Food Safety Workgroup

Objective Status

  • 0 Target met or exceeded
  • 1 Improving
  • 2 Little or no detectable change
  • 1 Getting worse
  • 6 Baseline only
  • 11 Developmental
  • 0 Research

Learn more about objective types

Food Safety Workgroup Objectives (21)

About the Workgroup

Approach and Rationale

Foodborne illness is common, costly, and preventable. Each year, 1 in 6 Americans get sick from contaminated food.1 These illnesses are estimated to cost the U.S. economy more than $50 billion each year.2 Core objectives selected by the FS Workgroup aim to reduce new cases of foodborne illnesses and prevent an increase in foodborne infections that are resistant to certain antibiotics. Antibiotic-resistant foodborne infections cause more serious health outcomes and are more expensive to treat.3 In addition, the FS Workgroup selected objectives designed to increase the proportion of the U.S. population that follows key food safety practices. These objectives will help to identify opportunities for improving the country’s food safety system from farm to table.

Understanding (Non-API) Food Safety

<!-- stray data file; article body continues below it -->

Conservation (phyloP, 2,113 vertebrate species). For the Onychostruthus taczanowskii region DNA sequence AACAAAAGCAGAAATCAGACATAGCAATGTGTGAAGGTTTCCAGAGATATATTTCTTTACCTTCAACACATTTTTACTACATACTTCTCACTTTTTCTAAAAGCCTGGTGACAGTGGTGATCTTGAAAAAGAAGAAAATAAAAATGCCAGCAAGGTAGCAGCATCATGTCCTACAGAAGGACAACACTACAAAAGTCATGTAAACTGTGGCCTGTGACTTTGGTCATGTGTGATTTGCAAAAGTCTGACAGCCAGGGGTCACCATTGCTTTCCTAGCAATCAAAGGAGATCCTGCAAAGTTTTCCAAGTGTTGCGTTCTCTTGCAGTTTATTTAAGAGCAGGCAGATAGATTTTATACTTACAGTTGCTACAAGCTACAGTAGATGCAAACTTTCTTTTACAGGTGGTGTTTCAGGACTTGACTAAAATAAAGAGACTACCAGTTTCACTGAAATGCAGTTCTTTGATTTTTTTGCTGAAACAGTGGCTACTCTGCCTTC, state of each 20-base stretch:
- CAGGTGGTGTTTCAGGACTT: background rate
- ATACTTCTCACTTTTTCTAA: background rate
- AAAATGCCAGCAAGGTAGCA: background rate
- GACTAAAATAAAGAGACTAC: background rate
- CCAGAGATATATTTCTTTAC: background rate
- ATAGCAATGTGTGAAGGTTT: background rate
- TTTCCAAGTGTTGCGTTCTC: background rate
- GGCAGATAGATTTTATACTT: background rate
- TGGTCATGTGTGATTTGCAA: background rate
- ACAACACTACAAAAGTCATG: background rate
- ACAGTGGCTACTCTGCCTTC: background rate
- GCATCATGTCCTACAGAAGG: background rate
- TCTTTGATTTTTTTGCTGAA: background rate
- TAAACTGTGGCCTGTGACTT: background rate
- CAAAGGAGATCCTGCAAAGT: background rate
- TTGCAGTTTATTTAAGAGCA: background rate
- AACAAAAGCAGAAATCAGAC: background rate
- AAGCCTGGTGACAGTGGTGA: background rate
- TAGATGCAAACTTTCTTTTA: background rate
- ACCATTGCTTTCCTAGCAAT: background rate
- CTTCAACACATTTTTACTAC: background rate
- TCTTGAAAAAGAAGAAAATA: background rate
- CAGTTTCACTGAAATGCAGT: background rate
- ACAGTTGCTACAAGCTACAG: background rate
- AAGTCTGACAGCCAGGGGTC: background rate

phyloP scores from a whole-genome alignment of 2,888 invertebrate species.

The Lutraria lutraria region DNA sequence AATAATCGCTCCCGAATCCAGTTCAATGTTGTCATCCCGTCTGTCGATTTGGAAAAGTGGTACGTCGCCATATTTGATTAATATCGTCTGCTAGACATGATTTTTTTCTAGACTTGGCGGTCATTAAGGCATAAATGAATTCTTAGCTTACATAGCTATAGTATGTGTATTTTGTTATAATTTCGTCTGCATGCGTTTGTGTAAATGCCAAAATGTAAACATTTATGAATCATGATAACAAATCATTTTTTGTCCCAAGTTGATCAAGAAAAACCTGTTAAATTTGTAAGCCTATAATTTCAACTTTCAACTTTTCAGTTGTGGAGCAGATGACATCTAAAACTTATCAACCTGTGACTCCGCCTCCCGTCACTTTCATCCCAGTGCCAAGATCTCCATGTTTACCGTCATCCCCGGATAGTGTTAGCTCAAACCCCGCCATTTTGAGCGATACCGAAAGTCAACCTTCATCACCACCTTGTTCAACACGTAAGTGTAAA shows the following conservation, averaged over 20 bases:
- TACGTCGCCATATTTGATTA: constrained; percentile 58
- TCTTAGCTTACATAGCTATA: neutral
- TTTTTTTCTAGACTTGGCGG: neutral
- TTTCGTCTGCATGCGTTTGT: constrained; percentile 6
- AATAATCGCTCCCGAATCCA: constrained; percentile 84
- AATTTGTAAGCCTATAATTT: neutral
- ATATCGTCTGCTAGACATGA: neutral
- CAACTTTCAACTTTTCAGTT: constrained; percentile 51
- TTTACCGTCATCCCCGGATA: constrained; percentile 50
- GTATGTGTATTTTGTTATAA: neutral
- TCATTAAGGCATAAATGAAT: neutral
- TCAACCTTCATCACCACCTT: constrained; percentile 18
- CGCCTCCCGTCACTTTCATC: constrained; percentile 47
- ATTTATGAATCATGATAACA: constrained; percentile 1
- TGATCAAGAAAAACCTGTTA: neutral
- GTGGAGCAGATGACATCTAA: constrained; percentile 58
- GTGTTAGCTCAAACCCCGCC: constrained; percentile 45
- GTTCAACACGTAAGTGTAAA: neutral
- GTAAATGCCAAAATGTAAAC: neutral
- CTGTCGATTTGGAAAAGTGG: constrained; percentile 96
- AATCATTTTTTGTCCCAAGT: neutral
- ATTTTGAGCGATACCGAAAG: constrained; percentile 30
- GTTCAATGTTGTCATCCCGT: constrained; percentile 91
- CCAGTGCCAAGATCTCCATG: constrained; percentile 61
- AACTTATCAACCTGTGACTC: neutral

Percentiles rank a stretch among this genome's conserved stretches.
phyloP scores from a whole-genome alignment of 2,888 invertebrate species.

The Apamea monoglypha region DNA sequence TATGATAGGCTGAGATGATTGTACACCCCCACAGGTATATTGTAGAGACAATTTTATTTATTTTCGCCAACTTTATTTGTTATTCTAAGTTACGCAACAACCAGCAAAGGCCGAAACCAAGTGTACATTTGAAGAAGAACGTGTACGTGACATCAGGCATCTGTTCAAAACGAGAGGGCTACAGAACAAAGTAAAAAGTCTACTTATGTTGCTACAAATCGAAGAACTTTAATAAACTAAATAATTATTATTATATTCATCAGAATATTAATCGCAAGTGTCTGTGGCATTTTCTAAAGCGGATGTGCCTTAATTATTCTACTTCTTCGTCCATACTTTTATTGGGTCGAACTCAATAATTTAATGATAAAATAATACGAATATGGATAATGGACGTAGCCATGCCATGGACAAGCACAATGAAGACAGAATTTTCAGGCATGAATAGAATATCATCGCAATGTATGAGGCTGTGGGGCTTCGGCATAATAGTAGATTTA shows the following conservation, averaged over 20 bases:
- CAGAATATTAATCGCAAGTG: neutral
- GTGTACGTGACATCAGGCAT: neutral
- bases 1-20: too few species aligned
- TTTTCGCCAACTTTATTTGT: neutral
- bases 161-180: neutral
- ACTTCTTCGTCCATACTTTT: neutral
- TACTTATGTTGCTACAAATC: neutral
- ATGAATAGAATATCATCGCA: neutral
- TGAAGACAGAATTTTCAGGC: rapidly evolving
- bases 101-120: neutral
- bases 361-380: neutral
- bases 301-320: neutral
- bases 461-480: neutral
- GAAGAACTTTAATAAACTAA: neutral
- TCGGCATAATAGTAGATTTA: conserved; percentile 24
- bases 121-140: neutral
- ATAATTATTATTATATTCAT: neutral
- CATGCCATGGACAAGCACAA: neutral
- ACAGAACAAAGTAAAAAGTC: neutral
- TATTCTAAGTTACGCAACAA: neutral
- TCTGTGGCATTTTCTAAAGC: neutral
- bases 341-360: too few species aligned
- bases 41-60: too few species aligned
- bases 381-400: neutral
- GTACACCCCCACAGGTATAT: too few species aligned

Safer food promises healthier, longer lives and less costly health care. Anyone can get a foodborne illness, but some groups are at greater risk for hospitalizations and death from these illnesses — for example, children younger than 5 years, people older than 65 years, pregnant women, and people with reduced immunity.4 Raising awareness of the risks among these groups can help decrease disparities, and understanding how to prevent foodborne outbreaks can help decrease their impact nationwide.

Emerging Issues (Non-API) in Food Safety

Foodborne hazards — including germs, undeclared allergens, and chemical contaminants — can enter the food supply at any point from farm to table. Prevention activities and collaborative efforts by the food industry, regulatory and public health agencies, and consumers are needed to reduce foodborne illness in the United States. It’s also important to understand factors and challenges in keeping our food safe, including: 

  • Difficulties in identifying the food source of illness
  • Cultural differences in how food is prepared
  • Changes in production practices
  • Increases in food imports
  • Risk communication

From processes on the farm to practices in the kitchen and every point in between, everyone plays an important role in improving food safety.



Centers for Disease Control and Prevention. (2018). Estimates of Foodborne Illness in the United States. Retrieved from


Scharff, R.L. (2012). Economic Burden from Health Losses due to Foodborne Illness in the United States. Journal of Food Protection, 75(1), 123-131. doi: 10.4315/0362-028X.JFP-11-058


Centers for Disease Control and Prevention. (2019). CDC’s 2019 Antibiotic Resistance Threats Report. Retrieved from [PDF - 20.8 MB]


Centers for Disease Control and Prevention. (2019). People With a Higher Risk of Food Poisoning. Retrieved from